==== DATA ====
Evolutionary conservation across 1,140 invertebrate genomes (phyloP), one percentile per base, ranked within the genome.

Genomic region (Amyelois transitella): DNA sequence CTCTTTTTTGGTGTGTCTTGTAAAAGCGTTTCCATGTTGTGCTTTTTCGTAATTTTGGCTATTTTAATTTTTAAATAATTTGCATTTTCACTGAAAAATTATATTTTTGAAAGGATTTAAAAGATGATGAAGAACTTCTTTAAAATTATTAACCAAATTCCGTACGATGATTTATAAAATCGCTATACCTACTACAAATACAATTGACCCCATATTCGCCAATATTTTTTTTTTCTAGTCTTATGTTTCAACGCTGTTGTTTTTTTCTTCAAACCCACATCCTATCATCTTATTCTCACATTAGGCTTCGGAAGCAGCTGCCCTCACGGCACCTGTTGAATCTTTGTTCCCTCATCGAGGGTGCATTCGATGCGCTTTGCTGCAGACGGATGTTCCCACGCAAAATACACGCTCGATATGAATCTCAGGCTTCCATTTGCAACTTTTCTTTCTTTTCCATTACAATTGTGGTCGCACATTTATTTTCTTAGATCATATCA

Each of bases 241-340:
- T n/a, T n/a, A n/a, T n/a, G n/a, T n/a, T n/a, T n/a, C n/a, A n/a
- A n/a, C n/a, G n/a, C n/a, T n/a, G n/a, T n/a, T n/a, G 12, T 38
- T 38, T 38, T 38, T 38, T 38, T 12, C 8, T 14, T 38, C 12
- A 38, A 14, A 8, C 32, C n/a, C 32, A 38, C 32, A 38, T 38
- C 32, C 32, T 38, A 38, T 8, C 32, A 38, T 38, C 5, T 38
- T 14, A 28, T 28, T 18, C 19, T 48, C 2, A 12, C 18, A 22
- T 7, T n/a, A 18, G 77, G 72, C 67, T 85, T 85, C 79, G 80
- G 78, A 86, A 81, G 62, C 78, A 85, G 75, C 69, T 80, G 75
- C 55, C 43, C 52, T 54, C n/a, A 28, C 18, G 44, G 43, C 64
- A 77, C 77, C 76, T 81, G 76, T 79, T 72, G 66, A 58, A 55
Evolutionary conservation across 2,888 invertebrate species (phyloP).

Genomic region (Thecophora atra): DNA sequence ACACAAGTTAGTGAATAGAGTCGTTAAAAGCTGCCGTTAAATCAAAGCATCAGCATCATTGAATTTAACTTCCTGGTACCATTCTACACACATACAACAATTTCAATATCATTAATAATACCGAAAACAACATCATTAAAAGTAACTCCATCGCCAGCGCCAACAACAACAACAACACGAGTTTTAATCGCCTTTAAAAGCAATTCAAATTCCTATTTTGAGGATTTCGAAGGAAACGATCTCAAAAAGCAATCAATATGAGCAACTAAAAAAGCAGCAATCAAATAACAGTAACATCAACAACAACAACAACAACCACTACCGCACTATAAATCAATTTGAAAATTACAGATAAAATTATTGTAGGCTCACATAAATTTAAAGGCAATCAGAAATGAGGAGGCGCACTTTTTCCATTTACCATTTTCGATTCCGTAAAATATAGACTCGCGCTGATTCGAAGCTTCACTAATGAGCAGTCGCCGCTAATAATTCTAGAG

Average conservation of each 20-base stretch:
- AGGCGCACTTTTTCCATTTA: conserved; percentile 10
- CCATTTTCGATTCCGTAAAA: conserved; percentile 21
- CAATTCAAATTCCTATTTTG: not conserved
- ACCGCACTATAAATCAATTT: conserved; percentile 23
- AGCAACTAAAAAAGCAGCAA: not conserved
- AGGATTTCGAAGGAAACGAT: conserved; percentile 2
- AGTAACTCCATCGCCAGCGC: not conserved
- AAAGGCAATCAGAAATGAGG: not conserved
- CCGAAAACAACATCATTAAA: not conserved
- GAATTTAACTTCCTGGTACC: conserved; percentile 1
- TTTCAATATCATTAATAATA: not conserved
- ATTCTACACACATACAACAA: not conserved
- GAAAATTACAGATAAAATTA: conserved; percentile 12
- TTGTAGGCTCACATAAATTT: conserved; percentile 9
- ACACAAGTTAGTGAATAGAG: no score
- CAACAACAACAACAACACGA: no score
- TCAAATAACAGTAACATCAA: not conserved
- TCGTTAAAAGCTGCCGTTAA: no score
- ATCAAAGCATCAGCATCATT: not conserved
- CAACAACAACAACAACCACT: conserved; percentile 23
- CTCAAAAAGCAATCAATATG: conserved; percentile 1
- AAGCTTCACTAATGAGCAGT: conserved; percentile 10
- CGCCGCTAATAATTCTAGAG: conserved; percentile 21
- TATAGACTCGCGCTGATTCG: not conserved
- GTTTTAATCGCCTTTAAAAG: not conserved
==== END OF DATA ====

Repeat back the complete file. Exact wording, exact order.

Evolutionary conservation across 1,140 invertebrate genomes (phyloP), one percentile per base, ranked within the genome.

Genomic region (Amyelois transitella): DNA sequence CTCTTTTTTGGTGTGTCTTGTAAAAGCGTTTCCATGTTGTGCTTTTTCGTAATTTTGGCTATTTTAATTTTTAAATAATTTGCATTTTCACTGAAAAATTATATTTTTGAAAGGATTTAAAAGATGATGAAGAACTTCTTTAAAATTATTAACCAAATTCCGTACGATGATTTATAAAATCGCTATACCTACTACAAATACAATTGACCCCATATTCGCCAATATTTTTTTTTTCTAGTCTTATGTTTCAACGCTGTTGTTTTTTTCTTCAAACCCACATCCTATCATCTTATTCTCACATTAGGCTTCGGAAGCAGCTGCCCTCACGGCACCTGTTGAATCTTTGTTCCCTCATCGAGGGTGCATTCGATGCGCTTTGCTGCAGACGGATGTTCCCACGCAAAATACACGCTCGATATGAATCTCAGGCTTCCATTTGCAACTTTTCTTTCTTTTCCATTACAATTGTGGTCGCACATTTATTTTCTTAGATCATATCA

Each of bases 241-340:
- T n/a, T n/a, A n/a, T n/a, G n/a, T n/a, T n/a, T n/a, C n/a, A n/a
- A n/a, C n/a, G n/a, C n/a, T n/a, G n/a, T n/a, T n/a, G 12, T 38
- T 38, T 38, T 38, T 38, T 38, T 12, C 8, T 14, T 38, C 12
- A 38, A 14, A 8, C 32, C n/a, C 32, A 38, C 32, A 38, T 38
- C 32, C 32, T 38, A 38, T 8, C 32, A 38, T 38, C 5, T 38
- T 14, A 28, T 28, T 18, C 19, T 48, C 2, A 12, C 18, A 22
- T 7, T n/a, A 18, G 77, G 72, C 67, T 85, T 85, C 79, G 80
- G 78, A 86, A 81, G 62, C 78, A 85, G 75, C 69, T 80, G 75
- C 55, C 43, C 52, T 54, C n/a, A 28, C 18, G 44, G 43, C 64
- A 77, C 77, C 76, T 81, G 76, T 79, T 72, G 66, A 58, A 55
Evolutionary conservation across 2,888 invertebrate species (phyloP).

Genomic region (Thecophora atra): DNA sequence ACACAAGTTAGTGAATAGAGTCGTTAAAAGCTGCCGTTAAATCAAAGCATCAGCATCATTGAATTTAACTTCCTGGTACCATTCTACACACATACAACAATTTCAATATCATTAATAATACCGAAAACAACATCATTAAAAGTAACTCCATCGCCAGCGCCAACAACAACAACAACACGAGTTTTAATCGCCTTTAAAAGCAATTCAAATTCCTATTTTGAGGATTTCGAAGGAAACGATCTCAAAAAGCAATCAATATGAGCAACTAAAAAAGCAGCAATCAAATAACAGTAACATCAACAACAACAACAACAACCACTACCGCACTATAAATCAATTTGAAAATTACAGATAAAATTATTGTAGGCTCACATAAATTTAAAGGCAATCAGAAATGAGGAGGCGCACTTTTTCCATTTACCATTTTCGATTCCGTAAAATATAGACTCGCGCTGATTCGAAGCTTCACTAATGAGCAGTCGCCGCTAATAATTCTAGAG

Average conservation of each 20-base stretch:
- AGGCGCACTTTTTCCATTTA: conserved; percentile 10
- CCATTTTCGATTCCGTAAAA: conserved; percentile 21
- CAATTCAAATTCCTATTTTG: not conserved
- ACCGCACTATAAATCAATTT: conserved; percentile 23
- AGCAACTAAAAAAGCAGCAA: not conserved
- AGGATTTCGAAGGAAACGAT: conserved; percentile 2
- AGTAACTCCATCGCCAGCGC: not conserved
- AAAGGCAATCAGAAATGAGG: not conserved
- CCGAAAACAACATCATTAAA: not conserved
- GAATTTAACTTCCTGGTACC: conserved; percentile 1
- TTTCAATATCATTAATAATA: not conserved
- ATTCTACACACATACAACAA: not conserved
- GAAAATTACAGATAAAATTA: conserved; percentile 12
- TTGTAGGCTCACATAAATTT: conserved; percentile 9
- ACACAAGTTAGTGAATAGAG: no score
- CAACAACAACAACAACACGA: no score
- TCAAATAACAGTAACATCAA: not conserved
- TCGTTAAAAGCTGCCGTTAA: no score
- ATCAAAGCATCAGCATCATT: not conserved
- CAACAACAACAACAACCACT: conserved; percentile 23
- CTCAAAAAGCAATCAATATG: conserved; percentile 1
- AAGCTTCACTAATGAGCAGT: conserved; percentile 10
- CGCCGCTAATAATTCTAGAG: conserved; percentile 21
- TATAGACTCGCGCTGATTCG: not conserved
- GTTTTAATCGCCTTTAAAAG: not conserved